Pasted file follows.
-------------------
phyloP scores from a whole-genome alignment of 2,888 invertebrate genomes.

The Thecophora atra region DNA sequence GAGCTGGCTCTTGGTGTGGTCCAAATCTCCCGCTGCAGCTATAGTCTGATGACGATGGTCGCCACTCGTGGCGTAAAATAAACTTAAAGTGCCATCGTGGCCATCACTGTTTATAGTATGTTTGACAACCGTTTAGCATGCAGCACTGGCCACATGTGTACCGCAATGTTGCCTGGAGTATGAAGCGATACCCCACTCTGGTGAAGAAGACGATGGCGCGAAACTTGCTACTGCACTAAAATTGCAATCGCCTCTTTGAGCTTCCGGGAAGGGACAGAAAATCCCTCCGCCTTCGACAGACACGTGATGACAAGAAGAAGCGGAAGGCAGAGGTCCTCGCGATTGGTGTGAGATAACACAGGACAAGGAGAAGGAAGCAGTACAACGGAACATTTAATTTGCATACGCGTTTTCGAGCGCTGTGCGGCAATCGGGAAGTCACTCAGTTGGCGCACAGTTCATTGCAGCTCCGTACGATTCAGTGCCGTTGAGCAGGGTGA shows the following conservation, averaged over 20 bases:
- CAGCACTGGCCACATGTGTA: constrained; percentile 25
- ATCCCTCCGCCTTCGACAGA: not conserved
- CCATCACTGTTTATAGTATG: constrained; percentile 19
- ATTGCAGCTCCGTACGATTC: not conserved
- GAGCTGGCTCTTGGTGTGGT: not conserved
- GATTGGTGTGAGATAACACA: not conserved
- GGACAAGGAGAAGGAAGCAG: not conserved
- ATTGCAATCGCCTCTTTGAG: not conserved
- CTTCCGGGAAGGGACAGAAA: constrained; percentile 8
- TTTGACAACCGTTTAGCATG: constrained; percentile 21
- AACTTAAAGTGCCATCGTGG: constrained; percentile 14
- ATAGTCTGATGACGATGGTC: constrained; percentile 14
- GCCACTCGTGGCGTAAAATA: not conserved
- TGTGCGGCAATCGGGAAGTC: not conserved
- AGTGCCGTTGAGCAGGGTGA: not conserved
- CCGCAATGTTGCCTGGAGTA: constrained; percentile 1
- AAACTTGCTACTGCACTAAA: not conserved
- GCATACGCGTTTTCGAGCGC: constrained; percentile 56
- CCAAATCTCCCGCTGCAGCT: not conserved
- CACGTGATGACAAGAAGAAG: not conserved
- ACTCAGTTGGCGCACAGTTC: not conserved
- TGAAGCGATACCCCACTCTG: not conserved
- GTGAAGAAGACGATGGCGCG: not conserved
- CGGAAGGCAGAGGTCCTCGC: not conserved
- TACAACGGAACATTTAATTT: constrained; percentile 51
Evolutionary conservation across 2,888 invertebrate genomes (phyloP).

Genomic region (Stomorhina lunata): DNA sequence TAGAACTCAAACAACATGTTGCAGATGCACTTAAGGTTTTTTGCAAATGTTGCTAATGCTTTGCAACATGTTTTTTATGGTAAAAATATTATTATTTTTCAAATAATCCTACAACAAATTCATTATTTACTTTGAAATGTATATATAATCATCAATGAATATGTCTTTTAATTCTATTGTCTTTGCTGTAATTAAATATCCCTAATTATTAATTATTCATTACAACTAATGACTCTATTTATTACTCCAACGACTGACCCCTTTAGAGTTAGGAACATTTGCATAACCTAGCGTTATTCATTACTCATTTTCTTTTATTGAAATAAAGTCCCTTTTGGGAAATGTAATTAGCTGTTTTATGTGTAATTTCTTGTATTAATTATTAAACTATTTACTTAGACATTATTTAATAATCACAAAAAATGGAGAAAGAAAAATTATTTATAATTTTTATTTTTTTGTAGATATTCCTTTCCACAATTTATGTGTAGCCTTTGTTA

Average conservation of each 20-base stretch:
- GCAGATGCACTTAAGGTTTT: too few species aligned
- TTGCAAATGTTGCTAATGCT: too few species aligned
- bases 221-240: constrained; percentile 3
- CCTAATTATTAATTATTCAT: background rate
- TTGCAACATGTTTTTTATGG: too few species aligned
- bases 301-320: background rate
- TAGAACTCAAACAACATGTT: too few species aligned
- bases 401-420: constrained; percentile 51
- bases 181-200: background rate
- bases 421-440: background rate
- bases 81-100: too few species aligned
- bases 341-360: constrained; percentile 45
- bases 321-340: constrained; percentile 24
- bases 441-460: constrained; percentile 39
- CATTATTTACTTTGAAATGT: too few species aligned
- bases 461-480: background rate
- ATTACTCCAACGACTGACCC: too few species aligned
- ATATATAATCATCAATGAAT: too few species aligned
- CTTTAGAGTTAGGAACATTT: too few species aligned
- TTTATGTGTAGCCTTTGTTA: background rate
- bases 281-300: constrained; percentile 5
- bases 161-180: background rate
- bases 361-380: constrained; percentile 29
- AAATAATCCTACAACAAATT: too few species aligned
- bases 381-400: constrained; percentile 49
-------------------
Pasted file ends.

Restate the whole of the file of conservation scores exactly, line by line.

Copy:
phyloP scores from a whole-genome alignment of 2,888 invertebrate genomes.

The Thecophora atra region DNA sequence GAGCTGGCTCTTGGTGTGGTCCAAATCTCCCGCTGCAGCTATAGTCTGATGACGATGGTCGCCACTCGTGGCGTAAAATAAACTTAAAGTGCCATCGTGGCCATCACTGTTTATAGTATGTTTGACAACCGTTTAGCATGCAGCACTGGCCACATGTGTACCGCAATGTTGCCTGGAGTATGAAGCGATACCCCACTCTGGTGAAGAAGACGATGGCGCGAAACTTGCTACTGCACTAAAATTGCAATCGCCTCTTTGAGCTTCCGGGAAGGGACAGAAAATCCCTCCGCCTTCGACAGACACGTGATGACAAGAAGAAGCGGAAGGCAGAGGTCCTCGCGATTGGTGTGAGATAACACAGGACAAGGAGAAGGAAGCAGTACAACGGAACATTTAATTTGCATACGCGTTTTCGAGCGCTGTGCGGCAATCGGGAAGTCACTCAGTTGGCGCACAGTTCATTGCAGCTCCGTACGATTCAGTGCCGTTGAGCAGGGTGA shows the following conservation, averaged over 20 bases:
- CAGCACTGGCCACATGTGTA: constrained; percentile 25
- ATCCCTCCGCCTTCGACAGA: not conserved
- CCATCACTGTTTATAGTATG: constrained; percentile 19
- ATTGCAGCTCCGTACGATTC: not conserved
- GAGCTGGCTCTTGGTGTGGT: not conserved
- GATTGGTGTGAGATAACACA: not conserved
- GGACAAGGAGAAGGAAGCAG: not conserved
- ATTGCAATCGCCTCTTTGAG: not conserved
- CTTCCGGGAAGGGACAGAAA: constrained; percentile 8
- TTTGACAACCGTTTAGCATG: constrained; percentile 21
- AACTTAAAGTGCCATCGTGG: constrained; percentile 14
- ATAGTCTGATGACGATGGTC: constrained; percentile 14
- GCCACTCGTGGCGTAAAATA: not conserved
- TGTGCGGCAATCGGGAAGTC: not conserved
- AGTGCCGTTGAGCAGGGTGA: not conserved
- CCGCAATGTTGCCTGGAGTA: constrained; percentile 1
- AAACTTGCTACTGCACTAAA: not conserved
- GCATACGCGTTTTCGAGCGC: constrained; percentile 56
- CCAAATCTCCCGCTGCAGCT: not conserved
- CACGTGATGACAAGAAGAAG: not conserved
- ACTCAGTTGGCGCACAGTTC: not conserved
- TGAAGCGATACCCCACTCTG: not conserved
- GTGAAGAAGACGATGGCGCG: not conserved
- CGGAAGGCAGAGGTCCTCGC: not conserved
- TACAACGGAACATTTAATTT: constrained; percentile 51
Evolutionary conservation across 2,888 invertebrate genomes (phyloP).

Genomic region (Stomorhina lunata): DNA sequence TAGAACTCAAACAACATGTTGCAGATGCACTTAAGGTTTTTTGCAAATGTTGCTAATGCTTTGCAACATGTTTTTTATGGTAAAAATATTATTATTTTTCAAATAATCCTACAACAAATTCATTATTTACTTTGAAATGTATATATAATCATCAATGAATATGTCTTTTAATTCTATTGTCTTTGCTGTAATTAAATATCCCTAATTATTAATTATTCATTACAACTAATGACTCTATTTATTACTCCAACGACTGACCCCTTTAGAGTTAGGAACATTTGCATAACCTAGCGTTATTCATTACTCATTTTCTTTTATTGAAATAAAGTCCCTTTTGGGAAATGTAATTAGCTGTTTTATGTGTAATTTCTTGTATTAATTATTAAACTATTTACTTAGACATTATTTAATAATCACAAAAAATGGAGAAAGAAAAATTATTTATAATTTTTATTTTTTTGTAGATATTCCTTTCCACAATTTATGTGTAGCCTTTGTTA

Average conservation of each 20-base stretch:
- GCAGATGCACTTAAGGTTTT: too few species aligned
- TTGCAAATGTTGCTAATGCT: too few species aligned
- bases 221-240: constrained; percentile 3
- CCTAATTATTAATTATTCAT: background rate
- TTGCAACATGTTTTTTATGG: too few species aligned
- bases 301-320: background rate
- TAGAACTCAAACAACATGTT: too few species aligned
- bases 401-420: constrained; percentile 51
- bases 181-200: background rate
- bases 421-440: background rate
- bases 81-100: too few species aligned
- bases 341-360: constrained; percentile 45
- bases 321-340: constrained; percentile 24
- bases 441-460: constrained; percentile 39
- CATTATTTACTTTGAAATGT: too few species aligned
- bases 461-480: background rate
- ATTACTCCAACGACTGACCC: too few species aligned
- ATATATAATCATCAATGAAT: too few species aligned
- CTTTAGAGTTAGGAACATTT: too few species aligned
- TTTATGTGTAGCCTTTGTTA: background rate
- bases 281-300: constrained; percentile 5
- bases 161-180: background rate
- bases 361-380: constrained; percentile 29
- AAATAATCCTACAACAAATT: too few species aligned
- bases 381-400: constrained; percentile 49